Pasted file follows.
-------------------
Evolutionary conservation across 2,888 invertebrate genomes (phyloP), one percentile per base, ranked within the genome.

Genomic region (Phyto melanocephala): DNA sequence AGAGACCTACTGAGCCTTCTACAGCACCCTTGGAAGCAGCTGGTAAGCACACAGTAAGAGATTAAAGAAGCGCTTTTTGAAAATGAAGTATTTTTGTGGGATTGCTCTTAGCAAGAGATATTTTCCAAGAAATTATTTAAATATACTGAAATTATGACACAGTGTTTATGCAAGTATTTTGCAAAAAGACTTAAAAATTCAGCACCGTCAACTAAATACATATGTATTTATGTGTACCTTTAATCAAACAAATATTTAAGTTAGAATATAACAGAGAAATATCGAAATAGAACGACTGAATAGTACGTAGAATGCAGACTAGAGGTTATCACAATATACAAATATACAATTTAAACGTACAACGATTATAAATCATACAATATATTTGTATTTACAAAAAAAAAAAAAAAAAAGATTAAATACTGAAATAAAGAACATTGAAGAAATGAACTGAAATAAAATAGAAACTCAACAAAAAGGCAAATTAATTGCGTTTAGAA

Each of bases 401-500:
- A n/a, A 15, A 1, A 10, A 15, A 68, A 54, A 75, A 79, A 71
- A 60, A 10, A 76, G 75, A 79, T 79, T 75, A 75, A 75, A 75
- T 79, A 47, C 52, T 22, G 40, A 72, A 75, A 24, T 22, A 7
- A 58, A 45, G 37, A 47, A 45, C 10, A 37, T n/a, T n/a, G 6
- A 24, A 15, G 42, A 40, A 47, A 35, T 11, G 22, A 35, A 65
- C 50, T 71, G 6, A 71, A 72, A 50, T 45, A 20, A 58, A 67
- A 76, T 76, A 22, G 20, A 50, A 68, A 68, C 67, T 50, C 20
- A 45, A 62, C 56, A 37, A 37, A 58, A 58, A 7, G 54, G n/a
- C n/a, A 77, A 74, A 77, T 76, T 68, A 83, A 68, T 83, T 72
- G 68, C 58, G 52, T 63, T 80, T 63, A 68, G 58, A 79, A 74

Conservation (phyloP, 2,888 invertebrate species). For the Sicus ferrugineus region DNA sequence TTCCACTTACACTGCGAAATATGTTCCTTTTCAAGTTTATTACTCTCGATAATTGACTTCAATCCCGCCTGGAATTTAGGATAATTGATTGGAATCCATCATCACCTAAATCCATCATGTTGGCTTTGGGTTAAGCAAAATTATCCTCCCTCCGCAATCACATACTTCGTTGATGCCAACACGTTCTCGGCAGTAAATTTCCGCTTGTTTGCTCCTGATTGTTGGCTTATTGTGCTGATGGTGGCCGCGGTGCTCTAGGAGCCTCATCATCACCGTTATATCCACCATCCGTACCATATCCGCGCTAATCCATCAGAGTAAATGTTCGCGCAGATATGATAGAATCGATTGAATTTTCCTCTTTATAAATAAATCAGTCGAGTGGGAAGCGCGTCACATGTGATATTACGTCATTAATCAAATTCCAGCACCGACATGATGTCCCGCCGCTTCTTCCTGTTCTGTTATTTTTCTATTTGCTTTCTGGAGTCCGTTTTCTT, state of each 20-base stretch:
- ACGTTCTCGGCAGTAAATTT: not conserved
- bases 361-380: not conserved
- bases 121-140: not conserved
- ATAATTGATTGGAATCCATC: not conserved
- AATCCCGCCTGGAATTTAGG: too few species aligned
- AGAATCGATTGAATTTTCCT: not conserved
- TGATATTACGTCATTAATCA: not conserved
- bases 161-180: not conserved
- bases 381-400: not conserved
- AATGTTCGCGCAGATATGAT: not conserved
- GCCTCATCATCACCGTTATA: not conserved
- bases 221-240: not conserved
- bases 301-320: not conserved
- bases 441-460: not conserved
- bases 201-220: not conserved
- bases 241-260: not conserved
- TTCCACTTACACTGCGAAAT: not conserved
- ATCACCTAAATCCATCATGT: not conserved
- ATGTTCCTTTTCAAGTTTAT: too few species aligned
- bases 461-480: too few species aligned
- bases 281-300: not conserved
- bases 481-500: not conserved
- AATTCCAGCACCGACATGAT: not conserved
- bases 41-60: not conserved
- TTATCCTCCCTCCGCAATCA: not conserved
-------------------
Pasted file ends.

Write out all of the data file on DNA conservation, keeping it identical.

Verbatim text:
Evolutionary conservation across 2,888 invertebrate genomes (phyloP), one percentile per base, ranked within the genome.

Genomic region (Phyto melanocephala): DNA sequence AGAGACCTACTGAGCCTTCTACAGCACCCTTGGAAGCAGCTGGTAAGCACACAGTAAGAGATTAAAGAAGCGCTTTTTGAAAATGAAGTATTTTTGTGGGATTGCTCTTAGCAAGAGATATTTTCCAAGAAATTATTTAAATATACTGAAATTATGACACAGTGTTTATGCAAGTATTTTGCAAAAAGACTTAAAAATTCAGCACCGTCAACTAAATACATATGTATTTATGTGTACCTTTAATCAAACAAATATTTAAGTTAGAATATAACAGAGAAATATCGAAATAGAACGACTGAATAGTACGTAGAATGCAGACTAGAGGTTATCACAATATACAAATATACAATTTAAACGTACAACGATTATAAATCATACAATATATTTGTATTTACAAAAAAAAAAAAAAAAAAGATTAAATACTGAAATAAAGAACATTGAAGAAATGAACTGAAATAAAATAGAAACTCAACAAAAAGGCAAATTAATTGCGTTTAGAA

Each of bases 401-500:
- A n/a, A 15, A 1, A 10, A 15, A 68, A 54, A 75, A 79, A 71
- A 60, A 10, A 76, G 75, A 79, T 79, T 75, A 75, A 75, A 75
- T 79, A 47, C 52, T 22, G 40, A 72, A 75, A 24, T 22, A 7
- A 58, A 45, G 37, A 47, A 45, C 10, A 37, T n/a, T n/a, G 6
- A 24, A 15, G 42, A 40, A 47, A 35, T 11, G 22, A 35, A 65
- C 50, T 71, G 6, A 71, A 72, A 50, T 45, A 20, A 58, A 67
- A 76, T 76, A 22, G 20, A 50, A 68, A 68, C 67, T 50, C 20
- A 45, A 62, C 56, A 37, A 37, A 58, A 58, A 7, G 54, G n/a
- C n/a, A 77, A 74, A 77, T 76, T 68, A 83, A 68, T 83, T 72
- G 68, C 58, G 52, T 63, T 80, T 63, A 68, G 58, A 79, A 74

Conservation (phyloP, 2,888 invertebrate species). For the Sicus ferrugineus region DNA sequence TTCCACTTACACTGCGAAATATGTTCCTTTTCAAGTTTATTACTCTCGATAATTGACTTCAATCCCGCCTGGAATTTAGGATAATTGATTGGAATCCATCATCACCTAAATCCATCATGTTGGCTTTGGGTTAAGCAAAATTATCCTCCCTCCGCAATCACATACTTCGTTGATGCCAACACGTTCTCGGCAGTAAATTTCCGCTTGTTTGCTCCTGATTGTTGGCTTATTGTGCTGATGGTGGCCGCGGTGCTCTAGGAGCCTCATCATCACCGTTATATCCACCATCCGTACCATATCCGCGCTAATCCATCAGAGTAAATGTTCGCGCAGATATGATAGAATCGATTGAATTTTCCTCTTTATAAATAAATCAGTCGAGTGGGAAGCGCGTCACATGTGATATTACGTCATTAATCAAATTCCAGCACCGACATGATGTCCCGCCGCTTCTTCCTGTTCTGTTATTTTTCTATTTGCTTTCTGGAGTCCGTTTTCTT, state of each 20-base stretch:
- ACGTTCTCGGCAGTAAATTT: not conserved
- bases 361-380: not conserved
- bases 121-140: not conserved
- ATAATTGATTGGAATCCATC: not conserved
- AATCCCGCCTGGAATTTAGG: too few species aligned
- AGAATCGATTGAATTTTCCT: not conserved
- TGATATTACGTCATTAATCA: not conserved
- bases 161-180: not conserved
- bases 381-400: not conserved
- AATGTTCGCGCAGATATGAT: not conserved
- GCCTCATCATCACCGTTATA: not conserved
- bases 221-240: not conserved
- bases 301-320: not conserved
- bases 441-460: not conserved
- bases 201-220: not conserved
- bases 241-260: not conserved
- TTCCACTTACACTGCGAAAT: not conserved
- ATCACCTAAATCCATCATGT: not conserved
- ATGTTCCTTTTCAAGTTTAT: too few species aligned
- bases 461-480: too few species aligned
- bases 281-300: not conserved
- bases 481-500: not conserved
- AATTCCAGCACCGACATGAT: not conserved
- bases 41-60: not conserved
- TTATCCTCCCTCCGCAATCA: not conserved